Calls are mounting for the arrest of Islamic preacher Syakir Nasoha, with civil society groups urging Putrajaya not to turn a blind eye to hate speech, which will injure race relations.
They expressed concern that Syakir will get off scot-free like others before him, such as Muhammad Zamri Vinoth Kalimuthu, Firdaus Wong Wai Hung, and Zakir Naik, all of whom had gotten away with ridiculing other religions.
Syakir had accused non-Muslims of wanting to kill Muslims in a speech at a mosque in Sungai Petani, Kedah in 2017. The video of him speaking went viral last week.
Close to 3,000 police reports were lodged nationwide against Syakir, who had also made inflammatory remarks about other religions.
The Malaysian Consultative Council of Buddhism, Christianity, Hinduism, Sikhism and Taoism (MCCBCHST) urged Prime Minister Ismail Sabri Yaakob to intervene and act against Syakir.
“We urge the prime minister and relevant authorities to take stern action against ustaz Syakir in accordance with the law as he has clearly breached Malaysian laws and his utterances are likely to cause ill will and disunity among the different faiths in Malaysia,” said a spokesman for the group.
“As an ustaz (religious teacher) he is held in high esteem by the Muslim community. Syakir Nasoha’s statements tend to incite Muslims against Non-Muslims, thus (harming ties).
“Such incitement by any person should be condemned by all and the person must be severely dealt with so that it is a lesson to all,” he said.
The interfaith group called Syakir’s speech attempt to sow hatred between Muslims and non-Muslims.
“It is tantamount to instigating harm against peaceful Malaysians. The ustaz is clearly a threat to the peaceful and harmonious co-existence of Malaysians,” the spokesman said.
Global Human Rights Federation president S Shashi Kumar hit out at Putrajaya for keeping silent on the issue, adding there is no political will to penalise the preacher.
“He must be apprehended immediately. How is it that others are arrested immediately when they insult Islam but when a Muslim insults other religions, it takes the police weeks to act?” said Shashi.
“The government, which recently came out with the slogan ‘Keluarga Malaysia’, has said nothing about the incident.
“What has the Ministry of Unity done? Nothing. What does Suhakam (Human Rights Commission of Malaysia) or Jakim (Department of Islamic Development) have to say? There’s no voice at all.”
“Keluarga Malaysia”, or Malaysian Family, was coined by Ismail in his maiden speech as the PM in August.
Shashi expressed his disappointment in the police for their lack of effort in probing the matter.
“I am not satisfied. This is about the image of the country, not so much about the man. How will the world see us, a third world country still living along racial lines?” he said.
“If we want to be a modern country as many of our leaders have claimed, we cannot have people like Syakir giving sermons to ordinary people that create fear and judge others.”
Following the police reports, Syakir said his speech was misunderstood, adding the edited one-minute video clip that went viral was taken out of context and meant only for Muslims.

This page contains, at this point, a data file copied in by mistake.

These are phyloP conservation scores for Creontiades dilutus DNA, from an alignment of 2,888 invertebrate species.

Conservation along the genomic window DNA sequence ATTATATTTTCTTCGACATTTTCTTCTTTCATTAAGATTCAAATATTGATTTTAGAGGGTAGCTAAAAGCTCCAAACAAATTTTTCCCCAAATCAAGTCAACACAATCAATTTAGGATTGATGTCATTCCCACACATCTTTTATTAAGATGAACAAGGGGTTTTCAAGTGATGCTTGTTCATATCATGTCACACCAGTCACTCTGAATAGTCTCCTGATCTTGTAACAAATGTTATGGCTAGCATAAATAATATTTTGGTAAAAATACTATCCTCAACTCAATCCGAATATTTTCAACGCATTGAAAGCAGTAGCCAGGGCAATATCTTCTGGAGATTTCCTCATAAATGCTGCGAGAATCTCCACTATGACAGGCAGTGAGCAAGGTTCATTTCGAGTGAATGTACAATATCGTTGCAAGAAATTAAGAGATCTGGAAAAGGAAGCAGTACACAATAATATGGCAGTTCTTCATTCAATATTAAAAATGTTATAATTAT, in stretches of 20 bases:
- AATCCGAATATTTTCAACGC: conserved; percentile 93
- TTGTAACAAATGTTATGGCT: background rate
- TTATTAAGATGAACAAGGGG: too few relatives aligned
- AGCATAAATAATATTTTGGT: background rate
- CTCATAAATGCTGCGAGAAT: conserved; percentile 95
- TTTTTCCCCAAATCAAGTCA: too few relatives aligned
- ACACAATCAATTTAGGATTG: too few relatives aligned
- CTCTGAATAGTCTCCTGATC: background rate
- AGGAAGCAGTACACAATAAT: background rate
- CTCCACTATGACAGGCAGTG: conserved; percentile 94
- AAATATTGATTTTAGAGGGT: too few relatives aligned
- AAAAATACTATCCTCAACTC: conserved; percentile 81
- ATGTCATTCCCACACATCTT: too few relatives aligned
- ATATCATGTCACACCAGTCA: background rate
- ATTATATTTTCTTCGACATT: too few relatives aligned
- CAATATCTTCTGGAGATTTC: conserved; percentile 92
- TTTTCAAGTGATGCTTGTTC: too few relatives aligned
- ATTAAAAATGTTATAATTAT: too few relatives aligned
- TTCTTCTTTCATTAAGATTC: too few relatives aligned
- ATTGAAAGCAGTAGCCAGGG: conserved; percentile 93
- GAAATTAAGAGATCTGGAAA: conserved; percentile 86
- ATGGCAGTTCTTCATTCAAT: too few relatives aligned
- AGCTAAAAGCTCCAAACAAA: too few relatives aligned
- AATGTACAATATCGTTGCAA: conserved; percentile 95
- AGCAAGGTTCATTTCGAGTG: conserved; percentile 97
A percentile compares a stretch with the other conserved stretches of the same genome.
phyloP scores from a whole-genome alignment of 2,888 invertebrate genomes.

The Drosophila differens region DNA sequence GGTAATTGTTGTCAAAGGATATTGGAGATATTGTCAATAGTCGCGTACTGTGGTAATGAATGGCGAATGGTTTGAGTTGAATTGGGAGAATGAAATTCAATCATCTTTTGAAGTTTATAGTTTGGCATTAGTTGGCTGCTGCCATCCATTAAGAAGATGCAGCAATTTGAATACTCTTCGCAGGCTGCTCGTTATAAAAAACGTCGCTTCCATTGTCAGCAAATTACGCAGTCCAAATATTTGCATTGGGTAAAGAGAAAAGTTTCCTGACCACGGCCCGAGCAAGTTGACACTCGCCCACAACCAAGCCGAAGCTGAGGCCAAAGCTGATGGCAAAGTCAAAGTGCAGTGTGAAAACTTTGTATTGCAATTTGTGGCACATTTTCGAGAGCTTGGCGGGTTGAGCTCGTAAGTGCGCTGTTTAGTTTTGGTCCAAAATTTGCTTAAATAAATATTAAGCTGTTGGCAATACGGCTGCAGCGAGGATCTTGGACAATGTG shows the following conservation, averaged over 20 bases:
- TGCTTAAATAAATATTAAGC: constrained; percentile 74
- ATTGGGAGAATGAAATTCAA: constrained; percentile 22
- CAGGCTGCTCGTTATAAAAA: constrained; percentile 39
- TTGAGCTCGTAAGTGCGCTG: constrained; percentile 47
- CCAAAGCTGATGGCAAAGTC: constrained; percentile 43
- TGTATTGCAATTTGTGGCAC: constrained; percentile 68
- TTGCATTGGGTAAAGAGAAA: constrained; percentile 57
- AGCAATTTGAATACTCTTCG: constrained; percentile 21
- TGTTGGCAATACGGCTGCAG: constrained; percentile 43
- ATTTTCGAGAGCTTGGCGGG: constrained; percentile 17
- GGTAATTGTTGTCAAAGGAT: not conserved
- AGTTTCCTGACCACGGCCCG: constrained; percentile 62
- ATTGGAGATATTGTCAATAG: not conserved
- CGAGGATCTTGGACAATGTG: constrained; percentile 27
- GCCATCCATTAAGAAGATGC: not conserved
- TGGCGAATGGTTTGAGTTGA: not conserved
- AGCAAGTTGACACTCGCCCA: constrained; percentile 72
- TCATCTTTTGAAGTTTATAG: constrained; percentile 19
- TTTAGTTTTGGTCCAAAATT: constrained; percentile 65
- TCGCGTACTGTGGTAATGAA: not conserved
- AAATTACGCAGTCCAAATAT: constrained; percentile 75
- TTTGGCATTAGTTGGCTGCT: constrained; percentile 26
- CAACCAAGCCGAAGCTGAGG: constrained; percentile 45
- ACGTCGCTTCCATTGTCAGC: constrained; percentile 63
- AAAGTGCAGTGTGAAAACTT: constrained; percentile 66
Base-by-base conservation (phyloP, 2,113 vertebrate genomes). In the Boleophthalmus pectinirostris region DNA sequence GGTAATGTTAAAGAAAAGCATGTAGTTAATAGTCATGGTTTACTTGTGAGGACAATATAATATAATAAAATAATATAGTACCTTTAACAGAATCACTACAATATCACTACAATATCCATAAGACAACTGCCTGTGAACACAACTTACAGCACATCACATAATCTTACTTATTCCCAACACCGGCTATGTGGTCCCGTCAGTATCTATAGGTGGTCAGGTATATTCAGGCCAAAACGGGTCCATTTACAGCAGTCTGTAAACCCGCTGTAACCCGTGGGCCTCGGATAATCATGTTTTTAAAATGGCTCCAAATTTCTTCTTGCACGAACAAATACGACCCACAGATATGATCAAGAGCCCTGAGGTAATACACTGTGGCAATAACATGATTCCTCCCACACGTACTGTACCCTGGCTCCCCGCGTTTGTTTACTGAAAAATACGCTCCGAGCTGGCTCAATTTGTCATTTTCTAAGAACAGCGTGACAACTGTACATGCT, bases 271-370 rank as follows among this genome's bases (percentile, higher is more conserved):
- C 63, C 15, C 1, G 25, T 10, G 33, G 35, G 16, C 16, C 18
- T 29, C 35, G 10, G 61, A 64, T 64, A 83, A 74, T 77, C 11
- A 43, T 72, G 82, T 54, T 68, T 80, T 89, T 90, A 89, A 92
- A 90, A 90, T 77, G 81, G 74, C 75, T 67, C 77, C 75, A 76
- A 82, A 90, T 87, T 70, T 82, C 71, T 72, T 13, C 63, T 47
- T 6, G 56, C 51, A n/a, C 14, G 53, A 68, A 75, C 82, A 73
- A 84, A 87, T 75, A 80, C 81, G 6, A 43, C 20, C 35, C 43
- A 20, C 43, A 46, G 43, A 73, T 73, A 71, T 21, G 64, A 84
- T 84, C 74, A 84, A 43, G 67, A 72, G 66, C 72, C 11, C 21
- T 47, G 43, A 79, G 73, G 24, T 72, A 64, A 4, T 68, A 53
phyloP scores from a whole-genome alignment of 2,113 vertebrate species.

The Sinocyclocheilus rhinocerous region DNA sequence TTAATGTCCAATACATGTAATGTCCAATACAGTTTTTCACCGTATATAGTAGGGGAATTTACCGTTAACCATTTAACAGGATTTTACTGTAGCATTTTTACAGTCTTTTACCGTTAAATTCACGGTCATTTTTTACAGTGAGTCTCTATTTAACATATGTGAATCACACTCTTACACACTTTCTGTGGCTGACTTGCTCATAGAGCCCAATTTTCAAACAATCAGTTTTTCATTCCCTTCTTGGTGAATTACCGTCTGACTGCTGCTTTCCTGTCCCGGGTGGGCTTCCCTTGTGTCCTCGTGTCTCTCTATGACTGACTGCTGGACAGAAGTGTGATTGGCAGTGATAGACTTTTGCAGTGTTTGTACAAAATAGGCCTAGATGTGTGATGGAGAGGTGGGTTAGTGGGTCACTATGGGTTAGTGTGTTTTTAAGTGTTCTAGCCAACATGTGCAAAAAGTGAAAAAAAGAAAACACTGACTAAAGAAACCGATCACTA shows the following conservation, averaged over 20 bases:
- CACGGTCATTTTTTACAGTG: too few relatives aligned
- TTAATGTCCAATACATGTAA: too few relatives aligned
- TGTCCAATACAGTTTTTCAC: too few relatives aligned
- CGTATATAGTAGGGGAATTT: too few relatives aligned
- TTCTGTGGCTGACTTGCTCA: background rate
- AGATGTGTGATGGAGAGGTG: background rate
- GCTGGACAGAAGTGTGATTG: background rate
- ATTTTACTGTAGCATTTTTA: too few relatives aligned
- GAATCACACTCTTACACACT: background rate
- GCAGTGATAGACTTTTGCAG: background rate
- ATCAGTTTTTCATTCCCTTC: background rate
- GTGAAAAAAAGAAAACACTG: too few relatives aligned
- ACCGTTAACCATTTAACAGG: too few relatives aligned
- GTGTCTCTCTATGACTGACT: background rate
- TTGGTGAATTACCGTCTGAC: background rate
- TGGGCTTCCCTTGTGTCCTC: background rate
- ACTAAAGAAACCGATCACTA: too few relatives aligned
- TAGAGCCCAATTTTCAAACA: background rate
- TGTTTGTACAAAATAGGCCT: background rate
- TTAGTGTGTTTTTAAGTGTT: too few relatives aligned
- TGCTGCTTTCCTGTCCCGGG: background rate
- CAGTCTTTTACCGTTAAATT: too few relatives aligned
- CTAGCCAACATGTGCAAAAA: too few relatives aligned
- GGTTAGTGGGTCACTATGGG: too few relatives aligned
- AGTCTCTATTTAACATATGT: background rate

“I wasn’t criticising other religions, but just preaching what is in the al-Quran,” he had said.
Last week, Bukit Aman Criminal Investigation Department director Abd Jalil Hassan said police had opened an investigation into the preacher but no further action had followed his announcement.
Muslim preacher Wan Ji Wan Hussin stressed that more interfaith discussions should be held to avoid similar incidents from reoccurring.
“The problem is that we do not understand other religions. Saying that all non-Muslims are after the Muslims is like the west calling all Muslims terrorists.
“That is why we are prejudiced because we do not know our neighbours. Education is important, more important than arresting and charging those who make hate speeches.
“We need to educate Malaysians that we live in a multiracial society,” Wan Ji said.
Syakir is not the first Muslim preacher to have made disparaging remarks about non-Muslims.
In 2019, Zamri was detained by the Perlis Serious Crime unit for allegedly insulting Hinduism during a lecture.
Zamri, an Indian who converted to Islam, was arrested for disrupting harmony and transmitting offensive communications.
A devout follower of Indian-born Zakir Naik, another controversial preacher, Zamri had 13 police reports lodged against him.
Multiracial Reverted Muslims founder and president Firdaus Wong Wai Hung was also hauled up for ridiculing other religions. Firdaus has also been linked to Zakir.
However, in April, the Attorney-General’s Chambers said it had no plans to prosecute the two Muslim converts after police determined that the cases would require “no further action”.
Zakir is himself accused of spreading terrorism and wanted by authorities in India.
Having found refuge in Malaysia, he accused Malaysian Indians of being more loyal to India than to their home country.
At an event in Kelantan two years ago, he told the Chinese community – whom he called “old guests” of Malaysia – to leave first if they wanted him, a “new guest” to go.
He has since apologised for his comments. He was called up for questioning by police, but no charges were brought against him.
There are calls for Zakir to be deported, but he remains in Malaysia. – TMI